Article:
J. V. Rocheleau, W. S. Head, and D. W. Piston, “Quantitative NAD (P)H/Flavoprotein autofluorescence imaging reveals metabolic mechanisms of Pancreatic Islet Pyruvate Response,” J. Biol. Chem. 279, 31780–31787 (2004). [CrossRef] [PubMed]

24.

G. Weagle, P. E. Paterson, J. Kennedy, and R. Pottier, “The nature of the chromophore responsible for naturally occurring fluorescence in mouse skin,” J Photochem Photobiol B 2, 313–320 (1988). [CrossRef] [PubMed]

25.

D. Bruton, “Color Science,” http://members.cox.net/astro7/color.html, Accessed September, 2005.

26.

B. Banerjee, B. Miedema, and H. R. Chandrasekhar, “Emission spectra of colonic tissue and endogenous fluorophores,” Am. J. Med. Sci. 316, 220–226 (1998). [CrossRef] [PubMed]

27.

D. W. Piston, B. R. Masters, and W. W. Webb, “Three-dimensionally resolved NAD(P)H cellular metabolic redox imaging of the in situ cornea with two-photon excitation laser scanning microscopy,” J. Microsc. 178 (Pt 1), 20–27 (1995). [CrossRef]

28.

N. RamanujamR. A. Meyers, “Fluorescence spectroscopy in vivo,” in Encyclopedia of Analytical Chemistry, ed. (J. Wiley & Sons, Chichester, 2000), pp. 20–56.

29.

A. M. Pena, M. Strupler, T. Boulesteix, and M. C. Schanne-Klein, “Spectroscopic analysis of keratin endogenous signal for skin multiphoton microscopy,” Opt Express 13, 6268–6274 (2005). [CrossRef] [PubMed]

30.

K. Sokolov, J. Galvan, A. Myakov, A. Lacy, R. Lotan, and R. Richards-Kortum, “Realistic three-dimensional epithelial tissue phantoms for biomedical optics,” J. Biomed Opt. 7, 148–156 (2002). [CrossRef] [PubMed]

31.

E. H. Epstein Jr. and N. H. Munderloh, “Human skin collagen. Presence of type I and type III at all levels of the dermis,” J Biol Chem 253, 1336–1337 (1978). [PubMed]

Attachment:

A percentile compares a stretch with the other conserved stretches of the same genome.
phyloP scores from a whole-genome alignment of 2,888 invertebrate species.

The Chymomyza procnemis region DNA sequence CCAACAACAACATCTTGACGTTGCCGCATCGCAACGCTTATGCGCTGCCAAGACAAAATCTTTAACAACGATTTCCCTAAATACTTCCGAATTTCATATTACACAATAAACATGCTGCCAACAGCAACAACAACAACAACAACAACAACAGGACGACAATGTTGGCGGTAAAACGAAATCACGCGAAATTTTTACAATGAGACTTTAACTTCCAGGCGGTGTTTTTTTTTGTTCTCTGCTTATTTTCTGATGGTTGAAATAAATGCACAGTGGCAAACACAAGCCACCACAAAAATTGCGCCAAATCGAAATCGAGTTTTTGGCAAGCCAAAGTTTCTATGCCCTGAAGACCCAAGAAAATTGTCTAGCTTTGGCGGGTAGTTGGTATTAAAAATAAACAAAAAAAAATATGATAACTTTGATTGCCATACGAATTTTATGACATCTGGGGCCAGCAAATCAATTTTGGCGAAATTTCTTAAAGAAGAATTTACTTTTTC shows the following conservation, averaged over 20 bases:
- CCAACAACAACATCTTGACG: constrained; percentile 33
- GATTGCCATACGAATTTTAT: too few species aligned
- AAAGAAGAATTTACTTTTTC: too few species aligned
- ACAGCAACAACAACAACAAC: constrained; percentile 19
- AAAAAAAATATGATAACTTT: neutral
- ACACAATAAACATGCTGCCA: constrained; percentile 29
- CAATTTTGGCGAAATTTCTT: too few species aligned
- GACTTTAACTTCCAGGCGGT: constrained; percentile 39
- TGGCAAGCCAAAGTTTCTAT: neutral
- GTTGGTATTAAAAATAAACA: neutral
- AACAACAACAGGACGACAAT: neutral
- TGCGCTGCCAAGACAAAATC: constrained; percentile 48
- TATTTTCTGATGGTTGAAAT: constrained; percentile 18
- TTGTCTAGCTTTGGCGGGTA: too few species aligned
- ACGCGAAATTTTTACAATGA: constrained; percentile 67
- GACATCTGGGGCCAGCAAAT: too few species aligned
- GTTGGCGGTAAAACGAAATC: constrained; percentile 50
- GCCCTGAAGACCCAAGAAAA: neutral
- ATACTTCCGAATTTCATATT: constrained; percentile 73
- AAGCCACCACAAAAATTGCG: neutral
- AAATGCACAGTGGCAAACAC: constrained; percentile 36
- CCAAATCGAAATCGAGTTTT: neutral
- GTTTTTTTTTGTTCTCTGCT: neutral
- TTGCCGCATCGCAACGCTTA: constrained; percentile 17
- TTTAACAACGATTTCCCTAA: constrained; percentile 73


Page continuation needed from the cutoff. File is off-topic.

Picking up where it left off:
OCIS Codes
(170.6510) Medical optics and biotechnology : Spectroscopy, tissue diagnostics
(180.2520) Microscopy : Fluorescence microscopy
(190.4160) Nonlinear optics : Multiharmonic generation
(190.4180) Nonlinear optics : Multiphoton processes

ToC Category:
Medical Optics and Biotechnology

History
Original Manuscript: February 9, 2006
Revised Manuscript: April 25, 2006
Manuscript Accepted: April 26, 2006
Published: May 15, 2006

Virtual Issues
Vol. 1, Iss. 6 Virtual Journal for Biomedical Optics

Citation
Jonathan A. Palero, H. S. de Bruijn, A. van der Ploeg-van den Heuvel, H. J. C. M. Sterenborg, and H. C. Gerritsen, "In vivo nonlinear spectral imaging in mouse skin," Opt. Express 14, 4395-4402 (2006)
http://www.opticsinfobase.org/vjbo/abstract.cfm?URI=oe-14-10-4395


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References

  1. A. Zoumi, A. Yeh, and B. J. Tromberg, "Imaging cells and extracellular matrix in vivo by using second-harmonic generation and two-photon excited fluorescence," Proc. Natl. Acad. Sci. 99, 11014-11019 (2002). [CrossRef] [PubMed]
  2. B. R. Masters, P. T. C. So, and E. Gratton, "Multiphoton excitation microscopy of in vivo human skin," Ann. N. Y. Acad. Sci. 838, 58-67 (1998). [CrossRef] [PubMed]
  3. W. R. Zipfel, R. M. Williams, R. Christie, A. Yu Nikitin, B. T. Hyman, and W. W. Webb, "Live tissue intrinsic emission microscopy using multiphoton-excited native fluorescence and second harmonic generation," Proc. Natl. Acad. Sci. 100, 7075-7080 (2003). [CrossRef] [PubMed]
  4. E. Brown, T. Mc Kee, E. di Tomaso, A. Pluen, B. Seed, Y. Boucher, and R. K. Jain, "Dynamic imaging of collagen and its modulation in tumors in vivo using second-harmonic generation," Nat. Med. 9, 796-800 (2003). [CrossRef] [PubMed]